> to do, it becomes difficult to compress.
It s a damn poor mind that can think of only one way to spell a word!
<Attributed to Andrew Jackson>
- --- In firstname.lastname@example.org, jhkohnen@b... wrote:
> What does Bolger recommend using for the foam?If you check the links on this site there is a folder giving a list
of materials for BWII, including the brand name of the foam.
If you Google you will find there are some very impressive home-
building insulation foams. Limited only by your pocket book. Some
have instructions on the net showing which adhesives to use and the
type of strapping. To me these foams will stand up to boat use and
are well in keeping with Bolger boxes.
- When choosing a foam you should also consider any
toxic fumes it might give off if it and your boat
happen to catch fire. Different foams have very
different levels of toxicity.
You may want to give yourself a chance to drown before
you die from poisoning.
- --- In email@example.com, Philip Smith <pbs@w...> wrote:
> When choosing a foam you should also consider anyHmmmmm.....seems to me that if your boat is on FIRE(yikes!) you've
> toxic fumes it might give off if it and your boat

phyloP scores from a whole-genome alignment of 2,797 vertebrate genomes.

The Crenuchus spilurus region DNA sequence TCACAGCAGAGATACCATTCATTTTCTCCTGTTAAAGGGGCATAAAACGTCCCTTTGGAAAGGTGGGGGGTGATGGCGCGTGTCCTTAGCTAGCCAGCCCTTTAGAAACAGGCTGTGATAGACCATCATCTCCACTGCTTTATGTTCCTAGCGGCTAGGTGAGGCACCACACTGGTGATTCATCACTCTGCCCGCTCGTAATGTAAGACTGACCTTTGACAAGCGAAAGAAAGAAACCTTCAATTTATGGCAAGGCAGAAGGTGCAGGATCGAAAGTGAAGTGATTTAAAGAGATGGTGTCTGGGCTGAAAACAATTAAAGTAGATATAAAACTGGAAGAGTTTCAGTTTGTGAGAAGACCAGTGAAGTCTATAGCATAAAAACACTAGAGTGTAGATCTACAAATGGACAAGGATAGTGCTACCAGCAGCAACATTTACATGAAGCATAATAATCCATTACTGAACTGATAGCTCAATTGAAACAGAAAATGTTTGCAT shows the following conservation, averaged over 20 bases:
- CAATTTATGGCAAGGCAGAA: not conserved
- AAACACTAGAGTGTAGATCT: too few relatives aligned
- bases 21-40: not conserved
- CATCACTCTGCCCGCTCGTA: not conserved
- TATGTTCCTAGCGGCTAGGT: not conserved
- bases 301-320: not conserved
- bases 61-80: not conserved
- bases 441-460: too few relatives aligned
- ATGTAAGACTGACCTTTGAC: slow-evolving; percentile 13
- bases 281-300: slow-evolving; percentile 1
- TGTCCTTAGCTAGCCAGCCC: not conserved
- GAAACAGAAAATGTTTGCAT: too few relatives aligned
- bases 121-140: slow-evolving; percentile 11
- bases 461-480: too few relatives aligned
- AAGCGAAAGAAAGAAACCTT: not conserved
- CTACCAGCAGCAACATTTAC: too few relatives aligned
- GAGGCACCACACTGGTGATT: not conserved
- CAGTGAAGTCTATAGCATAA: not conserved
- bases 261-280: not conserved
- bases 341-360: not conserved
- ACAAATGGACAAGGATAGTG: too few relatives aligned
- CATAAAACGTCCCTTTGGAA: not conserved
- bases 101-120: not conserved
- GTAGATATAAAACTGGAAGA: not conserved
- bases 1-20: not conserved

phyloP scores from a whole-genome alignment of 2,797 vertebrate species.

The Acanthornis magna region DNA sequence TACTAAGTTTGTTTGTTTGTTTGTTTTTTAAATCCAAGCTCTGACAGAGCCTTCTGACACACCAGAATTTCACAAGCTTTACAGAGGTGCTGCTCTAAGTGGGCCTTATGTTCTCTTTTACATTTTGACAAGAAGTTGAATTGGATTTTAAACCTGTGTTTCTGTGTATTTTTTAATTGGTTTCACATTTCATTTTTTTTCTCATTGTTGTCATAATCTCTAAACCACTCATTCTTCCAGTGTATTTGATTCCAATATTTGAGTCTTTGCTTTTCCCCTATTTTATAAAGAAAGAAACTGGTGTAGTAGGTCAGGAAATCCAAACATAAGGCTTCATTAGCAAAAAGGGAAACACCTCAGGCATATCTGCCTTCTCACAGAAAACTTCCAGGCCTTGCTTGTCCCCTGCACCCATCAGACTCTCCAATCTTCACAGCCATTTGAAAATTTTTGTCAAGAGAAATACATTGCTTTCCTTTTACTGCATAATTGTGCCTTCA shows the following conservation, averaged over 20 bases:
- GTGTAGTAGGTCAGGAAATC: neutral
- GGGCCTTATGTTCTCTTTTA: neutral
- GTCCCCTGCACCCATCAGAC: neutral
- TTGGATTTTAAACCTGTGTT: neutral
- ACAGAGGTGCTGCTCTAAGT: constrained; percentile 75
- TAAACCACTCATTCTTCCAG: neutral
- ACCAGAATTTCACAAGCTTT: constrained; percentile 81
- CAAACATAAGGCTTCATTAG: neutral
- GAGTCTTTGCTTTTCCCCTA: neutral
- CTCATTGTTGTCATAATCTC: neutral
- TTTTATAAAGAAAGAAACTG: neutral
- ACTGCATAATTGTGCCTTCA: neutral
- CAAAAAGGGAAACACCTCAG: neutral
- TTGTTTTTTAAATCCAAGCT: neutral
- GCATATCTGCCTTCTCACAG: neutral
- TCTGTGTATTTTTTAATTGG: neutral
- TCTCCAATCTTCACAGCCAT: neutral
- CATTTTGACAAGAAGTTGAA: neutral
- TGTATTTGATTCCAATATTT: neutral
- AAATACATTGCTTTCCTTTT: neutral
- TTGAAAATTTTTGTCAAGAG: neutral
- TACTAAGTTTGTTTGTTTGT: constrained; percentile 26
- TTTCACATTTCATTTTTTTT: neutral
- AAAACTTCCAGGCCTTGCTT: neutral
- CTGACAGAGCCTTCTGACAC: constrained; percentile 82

> happen to catch fire.
really got your hands full and your world is not made better with
the presence of less toxic elements either within the hull materials
and your boats contents :-0
However, some plastics do off-gas for many,many months and this may
be more delitrious to ones health in the long run......I think :-)
- Nels wrote:
>I am not certain if the hull is a TRUE ply/foam/ply sandwichThe installation of the foam presents several interesting issues. I have
>construction as the foam is not laminated to the plywood. Or is it? I
>am not sure if it is meant to be a structural component. Of course
>the doubled ply is really strong by itself - even without the foam!
not seen Bolger address them specifically, but it strikes me as most
desirable to make the foam and plywood into a sandwich, with strong
adhesive. Structurally, this increases the strength for forces pulling from
the outside, that may occur when the boat is heeled. Also important, is to
prevent voids that can collect water. I was planning to use some 2-part
expanding foam in small left-over volumes around the foam sheets.
I have used the expanding foam before, and I remember problems in
controlling the stuff! It sometimes didn't want to go where you wanted,
and other times wanted to sneak out through cracks. I want to have all the
expanding foam in place before putting the inner plywood on. This allows
cleanup and redo of missed areas. The expanding foam I used also required
good ventilation! Maybe they have better products now, as this was 15
John K., I plan to do some small test panels with the foam sandwich. I can
drop off a sample for you to play with if you want? This will probably be
early Feb. You will probably think of good ways to torture the stuff.
>If I wasNels, on the build up for the sides, I now understand the constraints that
>to use 3/8" MDO I would only glass below the waterline. If I used
>1/4" I would glass the entire exterior. The weight would probably end